92-year-old veteran Thomas Lee survived the "Battle of the Bulge" in World War II.
Lee says it was a split-second decision that spared his life.
After just a little medical training in college back in 1943, Thomas Lee was drafted to help replace the vast number of people already killed in the war.
He says he got a rude awakening upon joining his unit in December 1944, in Germany, when a general bluntly told him what he expected for his soldiers.
"He says, ‘This is what I need -- my word: cannon fodder,’" recounts Lee.
At the beginning of the “Battle of the Bulge” -- the last major German offensive of the war – Lee says he still considered himself undertrained to help his fellow soldiers.
Still, he followed his army's command and went to the front lines without a question asked.
"I celebrate the 23rd of December as one of the greatest days of my life,” says Lee. “My Lord took me out of that combat role, which I was not trained for."
Lee was told to wait by a foxhole, where he struck up a conversation with a fellow soldier who was from an area near his hometown in Indianapolis.
"He looked at me and said: ‘Will you do me a favor?' And I said 'Well, if I can,'” says Lee. “He said, ‘Instead of sitting there, will you lie here and talk to me?’ Well I thought it strange, but I didn't hesitate, and I said, ‘Sure.'”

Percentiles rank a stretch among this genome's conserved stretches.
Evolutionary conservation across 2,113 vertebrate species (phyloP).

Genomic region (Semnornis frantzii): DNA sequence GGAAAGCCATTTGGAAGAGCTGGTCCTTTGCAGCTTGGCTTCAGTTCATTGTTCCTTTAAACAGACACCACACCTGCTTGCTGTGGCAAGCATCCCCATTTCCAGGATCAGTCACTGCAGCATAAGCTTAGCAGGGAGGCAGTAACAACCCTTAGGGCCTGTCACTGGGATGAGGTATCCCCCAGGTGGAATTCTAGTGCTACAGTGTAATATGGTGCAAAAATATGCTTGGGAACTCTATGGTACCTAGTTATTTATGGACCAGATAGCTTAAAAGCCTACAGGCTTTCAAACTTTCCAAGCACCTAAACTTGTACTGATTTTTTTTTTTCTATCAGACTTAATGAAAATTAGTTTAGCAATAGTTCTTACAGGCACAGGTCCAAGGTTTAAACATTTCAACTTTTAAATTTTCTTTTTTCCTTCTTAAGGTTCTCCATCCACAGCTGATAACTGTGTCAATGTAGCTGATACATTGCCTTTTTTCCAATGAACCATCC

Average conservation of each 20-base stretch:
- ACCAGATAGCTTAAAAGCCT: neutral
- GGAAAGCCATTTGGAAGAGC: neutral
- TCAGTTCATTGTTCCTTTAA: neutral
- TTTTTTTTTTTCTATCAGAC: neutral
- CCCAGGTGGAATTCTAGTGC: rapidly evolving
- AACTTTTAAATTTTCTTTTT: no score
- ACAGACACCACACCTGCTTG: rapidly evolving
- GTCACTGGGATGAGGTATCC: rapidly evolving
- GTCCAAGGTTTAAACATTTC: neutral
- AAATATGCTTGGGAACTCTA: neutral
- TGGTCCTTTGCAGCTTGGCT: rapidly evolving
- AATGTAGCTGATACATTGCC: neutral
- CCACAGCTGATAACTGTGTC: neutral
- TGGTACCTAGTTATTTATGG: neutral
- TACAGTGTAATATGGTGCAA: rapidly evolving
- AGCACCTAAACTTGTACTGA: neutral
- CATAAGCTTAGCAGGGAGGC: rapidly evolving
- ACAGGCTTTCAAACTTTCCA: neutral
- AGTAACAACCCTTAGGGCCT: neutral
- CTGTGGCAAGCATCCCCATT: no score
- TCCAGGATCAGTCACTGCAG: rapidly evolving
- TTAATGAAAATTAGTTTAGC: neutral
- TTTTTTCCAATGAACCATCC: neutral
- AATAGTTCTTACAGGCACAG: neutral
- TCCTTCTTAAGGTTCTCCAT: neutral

It was a small decision, but one that would have a major impact.
"I no sooner had turned and “BOOOM” -- an 88 millimeter shell had knocked into that tree and knocked 3-1/2 inches of my tibia out!” says Lee.
Now, the trained medic needed help himself. He got it from a doctor, who changed the rest of his army career.
“He looked at me almost with disdain and said 'You lucky son of a bitch; You're going home,'” says Lee.
But Lee’s luck did not follow him back to the states. After a number of surgeries, he decided to have his leg amputated. Still, he has no remorse.
Lee says it is how you view a situation that determines how well you handle it.
"If you want the circumstance to direct your life; if you don't have the fight in you; and if you don't have faith in something; your life is going to be pretty miserable," concludes Lee.